Such a change was undoubtedly one of Gorbachev's major objectives in a trip intended to demonstrate to West Europeans and Americans his dynamism, relative accessibility and willingness to break with the past.

But reports surfaced persistently here that the Soviet delegation was unhappy with the relatively modest coverage given the ceremonial aspects of Gorbachev's first visit to the West as party leader.

When he arrived on Wednesday, for example, the daily newspaper Liberation covered its front page with one large photograph -- of actor Rock Hudson, who had died in California that day. Gorbachev's arrival was an inside item.

Much attention was devoted by the press to his substantive proposals on arms control, but that tended to be critical.

The effect was that of a very large pail of water splashing on a very old stone.

French officials who dealt with Gorbachev echoed a similar impression, while cautioning that they felt that the water would keep coming in an effort to wear away at the stone. They portrayed him as tenacious, determined and intelligent.

In his meetings with the French, Gorbachev acted decisively and quickly, giving only pro forma gestures to consulting colleagues in what is supposed to be a collective leadership, according to one authoritative account.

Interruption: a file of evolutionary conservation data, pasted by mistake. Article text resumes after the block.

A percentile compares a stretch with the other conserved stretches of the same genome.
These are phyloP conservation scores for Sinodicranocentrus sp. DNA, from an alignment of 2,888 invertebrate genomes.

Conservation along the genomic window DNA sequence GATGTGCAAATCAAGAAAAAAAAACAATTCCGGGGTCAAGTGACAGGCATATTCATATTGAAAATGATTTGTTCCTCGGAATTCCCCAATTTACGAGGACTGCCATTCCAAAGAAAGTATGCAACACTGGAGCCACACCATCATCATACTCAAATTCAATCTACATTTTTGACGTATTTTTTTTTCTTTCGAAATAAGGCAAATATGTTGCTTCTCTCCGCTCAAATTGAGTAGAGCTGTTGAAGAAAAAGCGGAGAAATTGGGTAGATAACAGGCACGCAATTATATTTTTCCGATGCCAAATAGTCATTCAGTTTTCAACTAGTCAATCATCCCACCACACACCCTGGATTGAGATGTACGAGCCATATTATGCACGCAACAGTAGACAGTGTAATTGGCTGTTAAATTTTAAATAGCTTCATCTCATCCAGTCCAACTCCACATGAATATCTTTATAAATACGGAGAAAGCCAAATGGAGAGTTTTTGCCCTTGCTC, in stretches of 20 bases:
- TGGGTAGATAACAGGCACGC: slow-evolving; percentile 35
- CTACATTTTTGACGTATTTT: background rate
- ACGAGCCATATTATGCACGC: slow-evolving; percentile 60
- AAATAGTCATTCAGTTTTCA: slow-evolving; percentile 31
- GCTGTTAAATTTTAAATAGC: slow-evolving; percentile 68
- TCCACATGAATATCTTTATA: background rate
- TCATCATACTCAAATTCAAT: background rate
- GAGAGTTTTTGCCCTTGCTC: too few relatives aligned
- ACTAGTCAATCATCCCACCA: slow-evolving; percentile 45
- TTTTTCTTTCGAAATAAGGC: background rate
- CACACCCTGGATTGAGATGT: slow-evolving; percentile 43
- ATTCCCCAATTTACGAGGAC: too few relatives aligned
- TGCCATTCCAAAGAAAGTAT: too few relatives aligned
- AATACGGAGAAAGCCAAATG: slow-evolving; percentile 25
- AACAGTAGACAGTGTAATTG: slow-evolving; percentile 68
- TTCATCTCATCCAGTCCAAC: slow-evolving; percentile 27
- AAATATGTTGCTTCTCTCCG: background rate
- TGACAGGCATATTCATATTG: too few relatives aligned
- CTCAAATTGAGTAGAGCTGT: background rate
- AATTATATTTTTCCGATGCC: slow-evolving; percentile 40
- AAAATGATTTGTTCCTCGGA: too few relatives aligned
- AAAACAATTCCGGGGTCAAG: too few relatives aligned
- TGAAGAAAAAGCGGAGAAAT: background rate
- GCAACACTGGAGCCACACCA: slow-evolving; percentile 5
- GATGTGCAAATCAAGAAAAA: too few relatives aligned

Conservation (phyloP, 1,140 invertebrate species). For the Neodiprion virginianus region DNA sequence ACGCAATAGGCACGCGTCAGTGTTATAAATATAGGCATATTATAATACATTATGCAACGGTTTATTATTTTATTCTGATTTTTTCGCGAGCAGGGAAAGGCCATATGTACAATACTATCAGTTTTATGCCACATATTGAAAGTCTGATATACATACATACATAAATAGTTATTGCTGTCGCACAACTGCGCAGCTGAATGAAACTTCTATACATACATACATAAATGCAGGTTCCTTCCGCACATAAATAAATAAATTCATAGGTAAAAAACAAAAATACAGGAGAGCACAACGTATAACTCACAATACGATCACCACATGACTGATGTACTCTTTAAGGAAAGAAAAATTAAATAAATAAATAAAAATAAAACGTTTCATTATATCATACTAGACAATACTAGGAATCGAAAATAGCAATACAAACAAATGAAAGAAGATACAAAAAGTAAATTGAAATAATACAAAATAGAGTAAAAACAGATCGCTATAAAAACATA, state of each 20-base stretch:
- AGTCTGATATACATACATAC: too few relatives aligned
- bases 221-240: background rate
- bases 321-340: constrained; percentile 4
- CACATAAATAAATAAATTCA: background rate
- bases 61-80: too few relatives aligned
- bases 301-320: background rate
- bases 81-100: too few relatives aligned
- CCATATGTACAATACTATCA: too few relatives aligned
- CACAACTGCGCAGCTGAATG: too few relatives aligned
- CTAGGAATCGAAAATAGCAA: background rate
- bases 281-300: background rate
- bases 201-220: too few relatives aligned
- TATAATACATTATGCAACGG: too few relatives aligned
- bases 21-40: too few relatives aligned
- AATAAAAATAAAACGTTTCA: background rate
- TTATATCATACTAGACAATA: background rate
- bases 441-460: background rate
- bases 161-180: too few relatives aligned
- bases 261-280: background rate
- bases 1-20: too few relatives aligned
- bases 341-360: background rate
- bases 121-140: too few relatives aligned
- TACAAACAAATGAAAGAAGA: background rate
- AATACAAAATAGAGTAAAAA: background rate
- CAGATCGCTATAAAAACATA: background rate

Part of the contrast in the London and Paris receptions lies undoubtedly in the sophistication with which the French capital treats such visits. Moreover, Gorbachev came to London as part of a parliamentary delegation and heir apparent, rather than as the top man.

He was thus able to mingle more freely and follow less structured programs in London. Also, some of the novelty of commenting on his quick grasp of western manners, in contrast to previous Soviet leaders, has worn off.

"He is a normal man," Michel Tatu, a leading Kremlinologist, wrote in Le Monde after speaking with Gorbachev at a presidential dinner. "That is the news."